Tuesday, August 09, 2011
Intellectual property is the stuff we, the writers, produce. It is also the stuff that movie directors and producers treat as their own as soon as they get their greedy little hands on it. I’ve been approached so many times by directors/producers who want to make a film, have no idea what to make a film about so they want an idea from me. As a writer, like all of you are, you’ll understand that ideas are meat and drink to me. That’s what gets me up in the morning. So they want ideas? I have more than enough ideas to keep me going for the next fifty years.
I therefore give them my ideas in the form of a script and within minutes it’s become “their” film. Most directors/producers barely remember my name once they have the script. In fact, one director from hell actually removed my name from the script entirely as he went into the shoot and put a large “Adapted By A-Hole” title on the front of it. All he’d done was little more than adding a comma to one sentence! Did I mention at the start of this blog that I am as mad as hell and I’m not going to take it anymore? Well, that’s still true.
Another director and I talked for a bit about the story I’d given her – remember she had NOTHING before I came along – and we decided after a conversation on the phone that I would add a small sub-plot. The idea came about after a bit of to-ing and fro-ing between us and resonated strongly with something I was going through personally. So I took it and wrote a sub-plot into the script. Of course it was a matter of seconds before she came back to tell me that the script should read “Written by Me and Herself.” Dammit, she already had the director credit as well as the producer credit and hadn’t actually touched the script in any way at all. I refused to add her as a writer because writers, well, write. I gave her a “Script Editor” credit instead.
So the question I want to ask you is this: why do writers have to fight so bloody hard to be given the rightful credit due to them? It’s unheard of in any other part of the industry and, remember, they would have NOTHING to work on if it wasn’t for your script. Somehow, the egos in the film industry are enormous, and the higher up the hierarchy you go, the less credit you give to anyone else around you.
In case I haven’t made myself clear, your simple little script is the foundation on which all their egos are built. The Actors would look rather silly without your lines. The Director couldn’t throw his/her weight around without your script. And the Producers couldn’t drive snappy little sports cars if it wasn’t for your words. This is what I mean when I talk about Intellectual Property. Just because everyone can write an email, people in the film industry more than any other, underestimate the amount of skill it takes to put written words into the right order. Also an idea from a gifted writer is just that: a gift, an inspiration. It is not an email. A director who is not a writer would NEVER come up with the same idea as you have. A producer, unless he or she is also a writer, wouldn’t be able to write the same script you have written. Not in a million years.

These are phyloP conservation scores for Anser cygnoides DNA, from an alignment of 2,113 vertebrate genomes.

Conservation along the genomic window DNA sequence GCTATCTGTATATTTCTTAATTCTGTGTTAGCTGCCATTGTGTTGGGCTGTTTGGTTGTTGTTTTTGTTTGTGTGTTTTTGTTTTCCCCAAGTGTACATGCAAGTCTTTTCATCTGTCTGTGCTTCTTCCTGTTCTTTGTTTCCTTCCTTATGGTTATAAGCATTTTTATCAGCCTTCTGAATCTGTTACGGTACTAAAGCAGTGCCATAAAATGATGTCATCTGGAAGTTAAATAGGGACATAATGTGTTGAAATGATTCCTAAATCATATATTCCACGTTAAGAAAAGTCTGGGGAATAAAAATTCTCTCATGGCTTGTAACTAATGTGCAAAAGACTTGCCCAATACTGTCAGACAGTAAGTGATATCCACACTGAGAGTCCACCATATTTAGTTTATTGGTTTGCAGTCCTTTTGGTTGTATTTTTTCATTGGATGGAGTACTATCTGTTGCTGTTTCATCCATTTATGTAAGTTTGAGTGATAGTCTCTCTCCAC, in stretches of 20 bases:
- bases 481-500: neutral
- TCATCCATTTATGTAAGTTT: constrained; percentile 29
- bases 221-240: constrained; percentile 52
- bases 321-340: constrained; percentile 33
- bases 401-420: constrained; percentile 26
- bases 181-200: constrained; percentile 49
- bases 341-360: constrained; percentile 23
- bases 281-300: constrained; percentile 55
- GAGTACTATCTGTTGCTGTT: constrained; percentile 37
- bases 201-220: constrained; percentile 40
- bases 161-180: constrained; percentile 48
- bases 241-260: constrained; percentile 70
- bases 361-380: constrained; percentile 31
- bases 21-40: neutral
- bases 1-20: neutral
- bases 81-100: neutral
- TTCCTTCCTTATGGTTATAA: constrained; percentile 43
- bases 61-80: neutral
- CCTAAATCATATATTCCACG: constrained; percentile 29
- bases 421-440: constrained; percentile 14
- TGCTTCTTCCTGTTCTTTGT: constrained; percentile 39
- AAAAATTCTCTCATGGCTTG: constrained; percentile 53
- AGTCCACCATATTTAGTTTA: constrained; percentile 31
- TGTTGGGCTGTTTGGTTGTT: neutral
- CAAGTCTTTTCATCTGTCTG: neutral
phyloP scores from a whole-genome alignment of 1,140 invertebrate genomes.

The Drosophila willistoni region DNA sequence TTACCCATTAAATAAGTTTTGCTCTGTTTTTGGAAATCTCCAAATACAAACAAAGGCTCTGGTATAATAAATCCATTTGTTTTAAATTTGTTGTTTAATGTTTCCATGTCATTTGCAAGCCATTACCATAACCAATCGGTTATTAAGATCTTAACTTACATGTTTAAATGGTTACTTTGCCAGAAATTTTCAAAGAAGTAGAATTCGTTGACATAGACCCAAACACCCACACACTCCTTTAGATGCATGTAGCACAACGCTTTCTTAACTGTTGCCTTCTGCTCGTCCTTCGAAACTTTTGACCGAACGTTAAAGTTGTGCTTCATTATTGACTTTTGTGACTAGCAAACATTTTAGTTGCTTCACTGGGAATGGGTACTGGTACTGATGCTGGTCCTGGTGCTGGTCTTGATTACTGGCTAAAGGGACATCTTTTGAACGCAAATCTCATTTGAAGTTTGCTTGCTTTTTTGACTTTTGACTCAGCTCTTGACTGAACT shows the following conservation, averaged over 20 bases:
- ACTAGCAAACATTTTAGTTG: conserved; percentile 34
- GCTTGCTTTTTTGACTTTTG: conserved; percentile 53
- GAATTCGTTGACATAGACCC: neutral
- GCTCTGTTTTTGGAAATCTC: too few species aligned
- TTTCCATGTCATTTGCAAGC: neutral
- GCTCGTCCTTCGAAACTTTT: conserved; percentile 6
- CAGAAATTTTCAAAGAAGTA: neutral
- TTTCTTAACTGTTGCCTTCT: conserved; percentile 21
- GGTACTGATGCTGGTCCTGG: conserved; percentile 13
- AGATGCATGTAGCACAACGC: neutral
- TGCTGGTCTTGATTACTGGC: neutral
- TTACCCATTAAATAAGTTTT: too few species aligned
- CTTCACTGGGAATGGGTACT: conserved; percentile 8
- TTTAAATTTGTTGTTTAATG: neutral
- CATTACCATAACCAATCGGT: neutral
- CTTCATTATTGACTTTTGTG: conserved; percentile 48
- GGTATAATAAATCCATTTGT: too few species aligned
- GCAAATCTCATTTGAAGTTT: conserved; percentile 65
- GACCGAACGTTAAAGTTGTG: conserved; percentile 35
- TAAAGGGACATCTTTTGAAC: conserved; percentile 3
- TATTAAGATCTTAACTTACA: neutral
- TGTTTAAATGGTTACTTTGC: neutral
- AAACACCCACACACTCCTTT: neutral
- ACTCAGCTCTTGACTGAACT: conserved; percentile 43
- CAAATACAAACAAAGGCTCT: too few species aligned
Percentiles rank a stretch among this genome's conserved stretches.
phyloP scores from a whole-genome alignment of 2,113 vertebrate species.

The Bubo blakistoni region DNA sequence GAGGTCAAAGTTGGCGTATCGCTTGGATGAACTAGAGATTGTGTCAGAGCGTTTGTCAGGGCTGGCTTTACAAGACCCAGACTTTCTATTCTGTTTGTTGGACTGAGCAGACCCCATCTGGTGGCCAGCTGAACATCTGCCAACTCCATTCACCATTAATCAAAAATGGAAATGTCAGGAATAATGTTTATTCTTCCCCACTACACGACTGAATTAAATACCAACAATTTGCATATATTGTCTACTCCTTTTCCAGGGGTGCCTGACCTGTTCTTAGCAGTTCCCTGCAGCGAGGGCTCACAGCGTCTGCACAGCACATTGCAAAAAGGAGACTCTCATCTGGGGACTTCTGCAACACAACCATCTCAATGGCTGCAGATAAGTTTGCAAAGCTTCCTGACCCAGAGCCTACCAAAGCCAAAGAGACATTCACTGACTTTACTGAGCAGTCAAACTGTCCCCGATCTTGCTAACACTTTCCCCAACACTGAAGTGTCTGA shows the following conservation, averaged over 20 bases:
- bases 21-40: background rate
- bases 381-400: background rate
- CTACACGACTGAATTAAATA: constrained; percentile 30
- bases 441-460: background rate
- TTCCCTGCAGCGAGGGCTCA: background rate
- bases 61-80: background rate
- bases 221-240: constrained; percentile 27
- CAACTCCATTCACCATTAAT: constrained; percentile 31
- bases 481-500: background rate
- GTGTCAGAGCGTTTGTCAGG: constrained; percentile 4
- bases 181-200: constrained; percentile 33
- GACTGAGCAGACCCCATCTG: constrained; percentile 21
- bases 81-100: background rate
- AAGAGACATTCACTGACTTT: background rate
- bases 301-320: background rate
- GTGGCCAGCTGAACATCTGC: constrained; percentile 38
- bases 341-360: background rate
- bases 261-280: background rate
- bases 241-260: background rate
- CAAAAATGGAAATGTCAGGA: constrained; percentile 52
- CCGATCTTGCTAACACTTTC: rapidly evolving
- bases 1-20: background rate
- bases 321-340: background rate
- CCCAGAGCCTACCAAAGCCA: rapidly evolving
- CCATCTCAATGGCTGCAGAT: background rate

So here’s my advice. When I heard that the A-Hole director mentioned above had taken my script and put his own name on it after removing mine, I became very good friends with a lawyer. I then sent a very sweet and “feminine” letter (see Pushy Women above) to the director and the producer asking them to clarify for my lawyer’s sake exactly what my credit on the film would be as it was my script alone which green-lit the film. I cc-ed the lawyer and told the Dirs/Prods that this was just a formality and wasn’t meant in bad faith at all. After all, I wasn’t trying to be confrontational at all… I got my credit in the end. It wasn’t where it should have been according to filmic conventions but hey, after the blood bath of the long production which had heads rolling throughout its torturous shooting schedule, I’ll take it.
So, in case you didn’t get it the first time: You own the INTELLECTUAL PROPERTY to your film. It is your legal right. Without it, the film would not exist.
Get a lawyer, read Joe Eszterhas’s book The Devil’s Guide to Hollywood to man up, even if you are a woman. And get TOUGH. After all, writers have rights too.
And here is a quote from the book mentioned above. Elia Kazan, who ended up directing his own work as well as writing it, said: “Writing, in case you don’t know it, is much harder than directing films. It may be the reason why I, perverse I, do it.”
Writers must no longer be soft about owning their own work.
“Hollywood is a showman’s paradise. But showmen make nothing; they exploit what someone else has made. The publisher and the play producer are showmen too; but they exploit what is already made. The showmen of Hollywood control the making – and thereby degrade it. For the basic art of motion pictures is the screenplay; it is fundamental, without it there is nothing. Everything derives from the screenplay, and most of that which derives is an applied skill which, however adept, is artistically not in the same class with the creation of a screenplay. But in Hollywood the screenplay in written by a salaried writer under the supervision of a producer – that is to say, by an employee without power or decision over the uses of his own craft, without ownership of it, and, however extravagantly paid, almost without honor for it.” Raymond Chandler - http://www.openculture.com/2011/07/raymond_chandler_theres_no_art_of_the_screenplay_in_hollywood.html